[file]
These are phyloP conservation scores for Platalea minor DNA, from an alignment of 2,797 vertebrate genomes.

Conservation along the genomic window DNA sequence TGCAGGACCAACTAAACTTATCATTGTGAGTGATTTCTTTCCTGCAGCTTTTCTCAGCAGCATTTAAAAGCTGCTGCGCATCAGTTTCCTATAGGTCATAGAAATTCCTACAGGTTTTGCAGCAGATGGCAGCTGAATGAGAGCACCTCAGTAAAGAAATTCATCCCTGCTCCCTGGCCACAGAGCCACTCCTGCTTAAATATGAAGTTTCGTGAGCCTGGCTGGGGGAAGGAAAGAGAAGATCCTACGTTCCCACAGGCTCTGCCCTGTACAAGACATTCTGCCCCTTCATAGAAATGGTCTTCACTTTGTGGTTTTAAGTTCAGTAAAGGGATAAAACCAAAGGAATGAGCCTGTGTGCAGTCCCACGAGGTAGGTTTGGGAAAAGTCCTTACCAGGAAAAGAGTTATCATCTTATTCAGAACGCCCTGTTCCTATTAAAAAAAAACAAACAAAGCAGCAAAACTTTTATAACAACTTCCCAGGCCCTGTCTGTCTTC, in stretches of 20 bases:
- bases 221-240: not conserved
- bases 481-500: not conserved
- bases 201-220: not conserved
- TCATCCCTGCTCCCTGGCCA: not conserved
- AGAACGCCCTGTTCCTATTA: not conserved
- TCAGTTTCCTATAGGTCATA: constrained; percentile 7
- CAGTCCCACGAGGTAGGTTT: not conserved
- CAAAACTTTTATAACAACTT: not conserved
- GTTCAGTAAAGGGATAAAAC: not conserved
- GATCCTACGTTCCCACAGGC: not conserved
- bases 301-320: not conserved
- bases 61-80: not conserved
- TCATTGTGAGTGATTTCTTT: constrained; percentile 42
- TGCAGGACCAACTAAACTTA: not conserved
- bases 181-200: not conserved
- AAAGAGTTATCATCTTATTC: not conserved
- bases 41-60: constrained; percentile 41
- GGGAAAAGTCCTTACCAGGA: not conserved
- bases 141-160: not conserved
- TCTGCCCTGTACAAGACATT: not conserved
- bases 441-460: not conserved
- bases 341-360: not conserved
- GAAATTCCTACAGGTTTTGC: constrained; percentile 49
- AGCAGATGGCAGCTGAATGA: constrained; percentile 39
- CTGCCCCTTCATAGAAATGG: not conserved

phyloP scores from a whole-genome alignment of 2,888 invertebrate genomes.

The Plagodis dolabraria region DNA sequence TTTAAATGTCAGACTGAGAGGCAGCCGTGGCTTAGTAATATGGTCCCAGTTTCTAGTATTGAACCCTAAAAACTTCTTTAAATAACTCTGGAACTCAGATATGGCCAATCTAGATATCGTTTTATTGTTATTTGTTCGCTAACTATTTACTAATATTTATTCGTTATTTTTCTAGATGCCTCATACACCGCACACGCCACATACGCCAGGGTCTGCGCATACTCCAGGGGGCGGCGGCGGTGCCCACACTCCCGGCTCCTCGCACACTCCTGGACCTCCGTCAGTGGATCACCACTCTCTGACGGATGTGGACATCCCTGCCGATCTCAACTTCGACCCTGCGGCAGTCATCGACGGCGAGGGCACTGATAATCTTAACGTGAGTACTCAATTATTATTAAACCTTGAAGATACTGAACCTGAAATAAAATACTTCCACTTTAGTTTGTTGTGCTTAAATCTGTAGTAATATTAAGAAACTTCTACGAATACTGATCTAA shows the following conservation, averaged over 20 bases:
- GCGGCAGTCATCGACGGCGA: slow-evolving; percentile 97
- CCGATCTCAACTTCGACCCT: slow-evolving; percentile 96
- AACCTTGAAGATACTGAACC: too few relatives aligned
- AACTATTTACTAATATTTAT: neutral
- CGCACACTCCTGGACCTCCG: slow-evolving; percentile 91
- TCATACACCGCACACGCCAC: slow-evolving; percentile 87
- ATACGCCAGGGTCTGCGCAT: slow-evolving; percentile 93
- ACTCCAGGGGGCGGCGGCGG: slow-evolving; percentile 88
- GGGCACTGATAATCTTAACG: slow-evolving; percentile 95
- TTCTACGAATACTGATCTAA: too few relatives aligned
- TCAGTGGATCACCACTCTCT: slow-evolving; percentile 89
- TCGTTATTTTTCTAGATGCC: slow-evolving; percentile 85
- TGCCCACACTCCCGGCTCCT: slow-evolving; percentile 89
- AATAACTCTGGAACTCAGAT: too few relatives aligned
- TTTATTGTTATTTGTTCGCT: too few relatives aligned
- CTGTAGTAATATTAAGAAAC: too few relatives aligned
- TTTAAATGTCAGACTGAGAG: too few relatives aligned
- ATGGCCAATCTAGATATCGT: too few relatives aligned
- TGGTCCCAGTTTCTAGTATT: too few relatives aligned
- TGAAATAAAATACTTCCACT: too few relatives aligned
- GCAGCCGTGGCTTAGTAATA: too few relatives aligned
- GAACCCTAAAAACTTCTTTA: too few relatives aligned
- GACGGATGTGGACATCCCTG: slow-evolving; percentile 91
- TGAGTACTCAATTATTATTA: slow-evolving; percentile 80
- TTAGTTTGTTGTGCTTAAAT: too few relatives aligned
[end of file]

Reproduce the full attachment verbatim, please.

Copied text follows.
These are phyloP conservation scores for Platalea minor DNA, from an alignment of 2,797 vertebrate genomes.

Conservation along the genomic window DNA sequence TGCAGGACCAACTAAACTTATCATTGTGAGTGATTTCTTTCCTGCAGCTTTTCTCAGCAGCATTTAAAAGCTGCTGCGCATCAGTTTCCTATAGGTCATAGAAATTCCTACAGGTTTTGCAGCAGATGGCAGCTGAATGAGAGCACCTCAGTAAAGAAATTCATCCCTGCTCCCTGGCCACAGAGCCACTCCTGCTTAAATATGAAGTTTCGTGAGCCTGGCTGGGGGAAGGAAAGAGAAGATCCTACGTTCCCACAGGCTCTGCCCTGTACAAGACATTCTGCCCCTTCATAGAAATGGTCTTCACTTTGTGGTTTTAAGTTCAGTAAAGGGATAAAACCAAAGGAATGAGCCTGTGTGCAGTCCCACGAGGTAGGTTTGGGAAAAGTCCTTACCAGGAAAAGAGTTATCATCTTATTCAGAACGCCCTGTTCCTATTAAAAAAAAACAAACAAAGCAGCAAAACTTTTATAACAACTTCCCAGGCCCTGTCTGTCTTC, in stretches of 20 bases:
- bases 221-240: not conserved
- bases 481-500: not conserved
- bases 201-220: not conserved
- TCATCCCTGCTCCCTGGCCA: not conserved
- AGAACGCCCTGTTCCTATTA: not conserved
- TCAGTTTCCTATAGGTCATA: constrained; percentile 7
- CAGTCCCACGAGGTAGGTTT: not conserved
- CAAAACTTTTATAACAACTT: not conserved
- GTTCAGTAAAGGGATAAAAC: not conserved
- GATCCTACGTTCCCACAGGC: not conserved
- bases 301-320: not conserved
- bases 61-80: not conserved
- TCATTGTGAGTGATTTCTTT: constrained; percentile 42
- TGCAGGACCAACTAAACTTA: not conserved
- bases 181-200: not conserved
- AAAGAGTTATCATCTTATTC: not conserved
- bases 41-60: constrained; percentile 41
- GGGAAAAGTCCTTACCAGGA: not conserved
- bases 141-160: not conserved
- TCTGCCCTGTACAAGACATT: not conserved
- bases 441-460: not conserved
- bases 341-360: not conserved
- GAAATTCCTACAGGTTTTGC: constrained; percentile 49
- AGCAGATGGCAGCTGAATGA: constrained; percentile 39
- CTGCCCCTTCATAGAAATGG: not conserved

phyloP scores from a whole-genome alignment of 2,888 invertebrate genomes.

The Plagodis dolabraria region DNA sequence TTTAAATGTCAGACTGAGAGGCAGCCGTGGCTTAGTAATATGGTCCCAGTTTCTAGTATTGAACCCTAAAAACTTCTTTAAATAACTCTGGAACTCAGATATGGCCAATCTAGATATCGTTTTATTGTTATTTGTTCGCTAACTATTTACTAATATTTATTCGTTATTTTTCTAGATGCCTCATACACCGCACACGCCACATACGCCAGGGTCTGCGCATACTCCAGGGGGCGGCGGCGGTGCCCACACTCCCGGCTCCTCGCACACTCCTGGACCTCCGTCAGTGGATCACCACTCTCTGACGGATGTGGACATCCCTGCCGATCTCAACTTCGACCCTGCGGCAGTCATCGACGGCGAGGGCACTGATAATCTTAACGTGAGTACTCAATTATTATTAAACCTTGAAGATACTGAACCTGAAATAAAATACTTCCACTTTAGTTTGTTGTGCTTAAATCTGTAGTAATATTAAGAAACTTCTACGAATACTGATCTAA shows the following conservation, averaged over 20 bases:
- GCGGCAGTCATCGACGGCGA: slow-evolving; percentile 97
- CCGATCTCAACTTCGACCCT: slow-evolving; percentile 96
- AACCTTGAAGATACTGAACC: too few relatives aligned
- AACTATTTACTAATATTTAT: neutral
- CGCACACTCCTGGACCTCCG: slow-evolving; percentile 91
- TCATACACCGCACACGCCAC: slow-evolving; percentile 87
- ATACGCCAGGGTCTGCGCAT: slow-evolving; percentile 93
- ACTCCAGGGGGCGGCGGCGG: slow-evolving; percentile 88
- GGGCACTGATAATCTTAACG: slow-evolving; percentile 95
- TTCTACGAATACTGATCTAA: too few relatives aligned
- TCAGTGGATCACCACTCTCT: slow-evolving; percentile 89
- TCGTTATTTTTCTAGATGCC: slow-evolving; percentile 85
- TGCCCACACTCCCGGCTCCT: slow-evolving; percentile 89
- AATAACTCTGGAACTCAGAT: too few relatives aligned
- TTTATTGTTATTTGTTCGCT: too few relatives aligned
- CTGTAGTAATATTAAGAAAC: too few relatives aligned
- TTTAAATGTCAGACTGAGAG: too few relatives aligned
- ATGGCCAATCTAGATATCGT: too few relatives aligned
- TGGTCCCAGTTTCTAGTATT: too few relatives aligned
- TGAAATAAAATACTTCCACT: too few relatives aligned
- GCAGCCGTGGCTTAGTAATA: too few relatives aligned
- GAACCCTAAAAACTTCTTTA: too few relatives aligned
- GACGGATGTGGACATCCCTG: slow-evolving; percentile 91
- TGAGTACTCAATTATTATTA: slow-evolving; percentile 80
- TTAGTTTGTTGTGCTTAAAT: too few relatives aligned